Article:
- Starting in 2012, CDC has awarded at least $330 million each year under the current funding opportunity for health departments to direct resources to the populations and geographic areas of greatest need and prioritize the HIV prevention strategies that will have the greatest impact.
- In 2017, CDC awarded nearly $11 million per year for 5 years to 30 CBOs to provide HIV testing to young gay and bisexual men of color and transgender youth of color, with the goals of identifying undiagnosed HIV infections and linking those who have HIV to care and prevention services.
- The Act Against AIDS initiative, which raises awareness about HIV through multiple campaigns and partnerships such as
- Diagnoses of HIV infection in the United States and dependent areas, 2015. HIV Surveillance Report 2016;27.
- U.S. Census Bureau. State and County QuickFacts. Accessed July 2017.
- Diagnoses and prevalence of HIV infection among Hispanics/Latinos -- United States, 2008-2013. MMWR 2015;64(39):1097-103.
- Monitoring selected national HIV prevention and care objectives by using HIV surveillance data: United States and 6 dependent areas -- 2015. HIV Surveillance Supplemental Report 2017;22(2).
- National Vital Statistics Report: Death Leading Causes for 2014. Accessed July 2017.
- Reisen CA, Zea MC, Bianchi FT, Poppen PJ, Shedlin MG, Penha MM. Latino gay and bisexual men's relationships with non-gay-identified men who have sex with men. J Homosex 2010;57(8):1004-21. Accessed July 2017
- Sexually Transmitted Disease Surveillance 2014. November 2014. Accessed July 2017.
- Albarracin J, Plambeck CR. Demographic factors and sexist beliefs as predictors of condom use among Latinos in the USA. AIDS Care 2010;22(8):1021-8. Accessed July 2017.
- Shedlin MG, Decena CU, Oliver-Velez D. Initial acculturation and HIV risk among new Hispanic immigrants. J Natl Med Assoc 2005;97(7 Suppl):32S-37S. Accessed July 2017.
- Duran D, Usman HR, Beltrami J, Alvarez ME, Valleroy L, Lyles CM. HIV counseling and testing among Hispanics at CDC-funded sites in the United States, 2007. Am J Public Health 2010;100(Suppl 1):S152-8. Accessed July 2017.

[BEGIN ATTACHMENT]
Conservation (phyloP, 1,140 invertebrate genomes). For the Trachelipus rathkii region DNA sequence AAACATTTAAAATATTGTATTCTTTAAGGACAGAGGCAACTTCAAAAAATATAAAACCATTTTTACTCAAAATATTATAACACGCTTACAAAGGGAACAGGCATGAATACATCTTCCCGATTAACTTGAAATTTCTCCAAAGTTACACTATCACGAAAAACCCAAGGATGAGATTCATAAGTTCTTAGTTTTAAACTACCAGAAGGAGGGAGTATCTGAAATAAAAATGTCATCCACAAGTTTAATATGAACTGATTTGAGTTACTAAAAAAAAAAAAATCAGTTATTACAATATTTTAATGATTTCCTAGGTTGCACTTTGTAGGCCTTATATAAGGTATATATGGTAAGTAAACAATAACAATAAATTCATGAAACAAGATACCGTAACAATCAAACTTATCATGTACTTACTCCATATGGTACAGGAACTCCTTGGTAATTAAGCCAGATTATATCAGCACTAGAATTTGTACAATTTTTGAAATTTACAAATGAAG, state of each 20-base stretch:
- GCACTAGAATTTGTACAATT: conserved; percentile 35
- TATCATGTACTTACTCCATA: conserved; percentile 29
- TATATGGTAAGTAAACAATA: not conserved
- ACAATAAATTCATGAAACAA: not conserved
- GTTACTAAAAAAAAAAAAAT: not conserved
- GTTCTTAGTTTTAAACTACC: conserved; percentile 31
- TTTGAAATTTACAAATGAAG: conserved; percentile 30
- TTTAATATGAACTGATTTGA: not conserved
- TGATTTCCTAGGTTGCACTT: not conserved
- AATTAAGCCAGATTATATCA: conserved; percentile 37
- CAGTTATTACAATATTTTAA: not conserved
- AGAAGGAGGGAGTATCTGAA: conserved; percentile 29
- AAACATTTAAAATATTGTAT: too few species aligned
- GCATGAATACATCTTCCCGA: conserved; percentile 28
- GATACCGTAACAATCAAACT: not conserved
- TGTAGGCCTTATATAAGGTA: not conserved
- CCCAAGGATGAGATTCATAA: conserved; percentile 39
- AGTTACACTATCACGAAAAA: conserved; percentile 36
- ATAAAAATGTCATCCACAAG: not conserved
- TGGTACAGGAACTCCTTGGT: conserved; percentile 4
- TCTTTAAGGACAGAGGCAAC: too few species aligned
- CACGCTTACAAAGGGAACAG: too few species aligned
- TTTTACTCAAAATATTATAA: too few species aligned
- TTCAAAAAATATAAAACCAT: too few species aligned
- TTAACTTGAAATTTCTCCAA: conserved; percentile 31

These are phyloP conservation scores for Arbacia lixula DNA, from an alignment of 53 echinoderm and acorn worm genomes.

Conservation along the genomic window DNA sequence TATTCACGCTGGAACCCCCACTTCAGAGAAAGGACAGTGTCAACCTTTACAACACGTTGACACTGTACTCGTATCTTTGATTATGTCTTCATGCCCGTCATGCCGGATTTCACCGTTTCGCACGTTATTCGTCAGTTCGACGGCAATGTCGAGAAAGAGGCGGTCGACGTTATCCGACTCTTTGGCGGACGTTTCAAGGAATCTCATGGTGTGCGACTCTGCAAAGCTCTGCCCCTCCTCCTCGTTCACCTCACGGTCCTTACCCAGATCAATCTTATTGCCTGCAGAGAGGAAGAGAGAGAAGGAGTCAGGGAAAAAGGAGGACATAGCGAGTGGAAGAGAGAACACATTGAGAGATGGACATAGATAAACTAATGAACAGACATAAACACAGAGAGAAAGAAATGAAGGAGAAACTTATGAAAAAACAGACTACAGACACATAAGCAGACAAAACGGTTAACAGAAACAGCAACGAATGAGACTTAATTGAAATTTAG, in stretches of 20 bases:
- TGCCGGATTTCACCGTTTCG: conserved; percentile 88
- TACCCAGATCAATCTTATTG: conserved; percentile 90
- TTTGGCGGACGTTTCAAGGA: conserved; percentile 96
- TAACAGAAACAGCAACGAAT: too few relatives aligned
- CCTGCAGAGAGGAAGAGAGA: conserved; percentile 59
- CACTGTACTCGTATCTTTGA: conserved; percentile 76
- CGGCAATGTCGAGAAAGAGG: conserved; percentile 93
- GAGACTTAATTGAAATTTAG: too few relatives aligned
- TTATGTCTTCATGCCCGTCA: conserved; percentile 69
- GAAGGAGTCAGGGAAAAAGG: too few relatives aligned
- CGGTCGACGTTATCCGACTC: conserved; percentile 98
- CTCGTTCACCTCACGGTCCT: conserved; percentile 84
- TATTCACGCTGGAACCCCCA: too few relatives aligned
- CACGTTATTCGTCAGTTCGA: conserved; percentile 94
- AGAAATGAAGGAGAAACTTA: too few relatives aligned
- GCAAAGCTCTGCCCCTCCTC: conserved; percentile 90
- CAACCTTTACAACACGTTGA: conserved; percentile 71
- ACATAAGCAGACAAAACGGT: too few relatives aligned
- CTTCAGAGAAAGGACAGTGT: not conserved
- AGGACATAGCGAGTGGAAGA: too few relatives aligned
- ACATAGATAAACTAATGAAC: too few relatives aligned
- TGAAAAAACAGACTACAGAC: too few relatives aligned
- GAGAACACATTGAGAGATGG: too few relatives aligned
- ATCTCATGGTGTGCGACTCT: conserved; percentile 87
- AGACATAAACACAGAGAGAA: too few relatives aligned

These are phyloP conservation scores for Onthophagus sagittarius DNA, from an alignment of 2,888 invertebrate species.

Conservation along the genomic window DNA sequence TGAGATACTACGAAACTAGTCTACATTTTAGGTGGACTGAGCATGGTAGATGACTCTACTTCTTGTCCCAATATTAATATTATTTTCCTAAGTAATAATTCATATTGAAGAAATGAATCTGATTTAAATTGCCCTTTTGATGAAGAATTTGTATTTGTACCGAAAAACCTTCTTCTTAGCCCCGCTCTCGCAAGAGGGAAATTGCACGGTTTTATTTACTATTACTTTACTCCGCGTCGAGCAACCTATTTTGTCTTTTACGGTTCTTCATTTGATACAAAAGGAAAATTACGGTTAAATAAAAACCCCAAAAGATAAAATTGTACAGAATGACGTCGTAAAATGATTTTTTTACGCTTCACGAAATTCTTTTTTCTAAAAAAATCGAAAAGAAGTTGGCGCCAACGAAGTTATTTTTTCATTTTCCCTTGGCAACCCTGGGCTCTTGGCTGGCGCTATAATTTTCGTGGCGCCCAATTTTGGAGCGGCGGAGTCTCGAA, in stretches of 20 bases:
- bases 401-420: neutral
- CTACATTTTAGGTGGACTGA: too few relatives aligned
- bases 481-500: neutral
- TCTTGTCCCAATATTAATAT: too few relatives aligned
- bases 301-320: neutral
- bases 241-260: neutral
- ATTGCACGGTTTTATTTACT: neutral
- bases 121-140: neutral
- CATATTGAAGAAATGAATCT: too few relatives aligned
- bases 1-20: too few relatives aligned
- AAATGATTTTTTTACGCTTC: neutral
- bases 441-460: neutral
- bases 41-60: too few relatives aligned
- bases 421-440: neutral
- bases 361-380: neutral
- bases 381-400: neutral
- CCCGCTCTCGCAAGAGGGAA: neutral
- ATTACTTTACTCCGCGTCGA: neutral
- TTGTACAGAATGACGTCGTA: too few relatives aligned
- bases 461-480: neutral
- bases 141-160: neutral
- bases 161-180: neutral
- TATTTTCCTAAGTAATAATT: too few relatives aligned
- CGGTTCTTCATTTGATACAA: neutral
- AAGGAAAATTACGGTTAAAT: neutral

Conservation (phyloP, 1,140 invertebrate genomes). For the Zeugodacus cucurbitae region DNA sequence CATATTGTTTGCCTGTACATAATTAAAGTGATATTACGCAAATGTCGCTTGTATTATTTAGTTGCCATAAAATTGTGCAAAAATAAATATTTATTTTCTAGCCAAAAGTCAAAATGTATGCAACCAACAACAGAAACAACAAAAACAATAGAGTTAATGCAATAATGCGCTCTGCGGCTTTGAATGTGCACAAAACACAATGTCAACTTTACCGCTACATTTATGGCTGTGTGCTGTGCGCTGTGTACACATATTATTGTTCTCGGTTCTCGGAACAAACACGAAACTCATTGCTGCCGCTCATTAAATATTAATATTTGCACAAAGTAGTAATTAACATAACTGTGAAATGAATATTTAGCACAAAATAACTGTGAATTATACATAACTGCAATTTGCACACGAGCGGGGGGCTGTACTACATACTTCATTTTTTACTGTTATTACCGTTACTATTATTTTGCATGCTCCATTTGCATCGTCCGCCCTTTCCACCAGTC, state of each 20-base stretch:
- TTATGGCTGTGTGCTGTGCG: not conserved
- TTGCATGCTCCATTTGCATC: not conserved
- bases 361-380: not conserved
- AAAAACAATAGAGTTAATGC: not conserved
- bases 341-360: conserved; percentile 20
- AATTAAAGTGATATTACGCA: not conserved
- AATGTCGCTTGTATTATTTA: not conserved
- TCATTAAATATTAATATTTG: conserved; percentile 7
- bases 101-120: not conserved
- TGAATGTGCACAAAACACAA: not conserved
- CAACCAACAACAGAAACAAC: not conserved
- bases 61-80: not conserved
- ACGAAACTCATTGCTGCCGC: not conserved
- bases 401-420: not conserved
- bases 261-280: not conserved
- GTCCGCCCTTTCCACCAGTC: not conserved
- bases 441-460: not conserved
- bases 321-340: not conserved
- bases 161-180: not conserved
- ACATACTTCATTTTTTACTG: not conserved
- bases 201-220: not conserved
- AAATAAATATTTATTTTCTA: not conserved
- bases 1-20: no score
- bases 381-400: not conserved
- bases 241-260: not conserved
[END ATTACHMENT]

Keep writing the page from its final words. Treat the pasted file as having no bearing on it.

- del Rio C. Latinos and HIV care in the southeastern United States: new challenges complicating longstanding problems. Clin Infect Dis 2011;53(5):488-9. Accessed July 2017.
- Hispanics/Latinos can be of any race.
- The term male-to-male sexual contact is used in CDC surveillance systems. It indicates a behavior that transmits HIV infection, not how individuals self-identify in terms of their sexuality. This fact sheet uses the term gay and bisexual men.
- Estimated annual HIV infections are the estimated number of new infections (HIV incidence) that occurred in a particular year, regardless of when those infections were diagnosed. HIV and AIDS diagnoses indicate when a person is diagnosed with HIV or AIDS, not when the person was infected.
- Dependent areas: American Samoa, Guam, the Northern Mariana Islands, Puerto Rico, the Republic of Palau, and the U.S. Virgin Islands.
- Heterosexual contact with a person known to have, or be at high risk for, HIV infection.
- People are considered retained in care if they get two viral load or CD4 tests at least 3 months apart in a year. (CD4 cells are the cells in the body's immune system that are destroyed by HIV.) Viral suppression is based on the most recent viral load test.
[Note from TheBody: This article was created by the U.S. Centers for Disease Control and Prevention, who last updated it on Feb. 12, 2018. We have cross-posted it with their permission.]